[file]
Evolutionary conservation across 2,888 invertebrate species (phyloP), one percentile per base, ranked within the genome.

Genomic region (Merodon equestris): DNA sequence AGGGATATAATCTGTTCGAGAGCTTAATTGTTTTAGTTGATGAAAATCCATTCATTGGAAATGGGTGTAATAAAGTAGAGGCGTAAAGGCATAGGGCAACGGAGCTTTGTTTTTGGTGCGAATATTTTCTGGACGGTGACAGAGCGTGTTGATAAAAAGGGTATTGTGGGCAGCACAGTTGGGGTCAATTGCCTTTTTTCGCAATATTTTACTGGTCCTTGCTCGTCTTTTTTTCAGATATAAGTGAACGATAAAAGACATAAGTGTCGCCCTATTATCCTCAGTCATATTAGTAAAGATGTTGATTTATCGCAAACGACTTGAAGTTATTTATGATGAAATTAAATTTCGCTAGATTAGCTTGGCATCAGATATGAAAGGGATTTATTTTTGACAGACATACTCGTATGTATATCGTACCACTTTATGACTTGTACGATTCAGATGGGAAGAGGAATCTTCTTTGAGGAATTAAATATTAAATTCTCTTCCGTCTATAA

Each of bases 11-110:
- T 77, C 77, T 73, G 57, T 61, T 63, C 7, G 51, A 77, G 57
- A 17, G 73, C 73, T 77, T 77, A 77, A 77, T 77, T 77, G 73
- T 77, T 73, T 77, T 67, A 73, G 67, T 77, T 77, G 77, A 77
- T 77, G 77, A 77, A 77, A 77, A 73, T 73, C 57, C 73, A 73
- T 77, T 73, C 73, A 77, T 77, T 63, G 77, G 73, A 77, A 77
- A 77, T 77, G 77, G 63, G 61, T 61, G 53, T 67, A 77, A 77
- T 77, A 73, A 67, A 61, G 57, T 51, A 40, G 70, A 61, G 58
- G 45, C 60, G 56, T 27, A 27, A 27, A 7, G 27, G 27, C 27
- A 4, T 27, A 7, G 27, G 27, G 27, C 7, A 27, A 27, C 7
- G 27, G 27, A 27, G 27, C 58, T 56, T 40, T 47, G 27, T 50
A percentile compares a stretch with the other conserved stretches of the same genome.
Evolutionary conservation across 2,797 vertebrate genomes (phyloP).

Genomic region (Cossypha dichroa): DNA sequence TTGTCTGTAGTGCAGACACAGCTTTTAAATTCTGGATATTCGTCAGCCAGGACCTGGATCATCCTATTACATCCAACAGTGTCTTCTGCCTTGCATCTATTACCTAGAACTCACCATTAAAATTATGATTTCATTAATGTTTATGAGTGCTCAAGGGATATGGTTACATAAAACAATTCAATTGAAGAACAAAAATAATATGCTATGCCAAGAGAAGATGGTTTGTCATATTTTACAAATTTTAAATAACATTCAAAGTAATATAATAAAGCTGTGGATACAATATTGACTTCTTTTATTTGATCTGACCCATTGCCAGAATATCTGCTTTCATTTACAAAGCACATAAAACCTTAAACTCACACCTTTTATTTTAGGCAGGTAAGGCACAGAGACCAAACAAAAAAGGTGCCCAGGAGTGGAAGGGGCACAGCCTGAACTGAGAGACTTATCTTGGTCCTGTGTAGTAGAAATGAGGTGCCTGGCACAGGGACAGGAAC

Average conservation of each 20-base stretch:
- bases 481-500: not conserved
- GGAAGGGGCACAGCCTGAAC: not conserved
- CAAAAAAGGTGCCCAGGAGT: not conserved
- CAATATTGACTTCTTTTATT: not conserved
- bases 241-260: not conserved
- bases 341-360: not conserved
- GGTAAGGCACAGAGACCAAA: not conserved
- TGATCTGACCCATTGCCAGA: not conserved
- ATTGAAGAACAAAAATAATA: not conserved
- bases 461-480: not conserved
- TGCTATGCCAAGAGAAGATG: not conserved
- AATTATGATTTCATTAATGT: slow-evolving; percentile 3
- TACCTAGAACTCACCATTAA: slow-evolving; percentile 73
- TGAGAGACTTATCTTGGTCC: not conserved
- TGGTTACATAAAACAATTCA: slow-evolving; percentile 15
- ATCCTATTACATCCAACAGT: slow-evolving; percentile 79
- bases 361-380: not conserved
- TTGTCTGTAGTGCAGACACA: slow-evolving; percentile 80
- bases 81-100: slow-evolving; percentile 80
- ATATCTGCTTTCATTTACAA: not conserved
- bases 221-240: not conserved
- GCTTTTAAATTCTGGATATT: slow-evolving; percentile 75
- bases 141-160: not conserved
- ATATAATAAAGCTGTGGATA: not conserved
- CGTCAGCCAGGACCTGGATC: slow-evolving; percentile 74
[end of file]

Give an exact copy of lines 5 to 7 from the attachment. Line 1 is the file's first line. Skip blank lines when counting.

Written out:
- A 17, G 73, C 73, T 77, T 77, A 77, A 77, T 77, T 77, G 73
- T 77, T 73, T 77, T 67, A 73, G 67, T 77, T 77, G 77, A 77
- T 77, G 77, A 77, A 77, A 77, A 73, T 73, C 57, C 73, A 73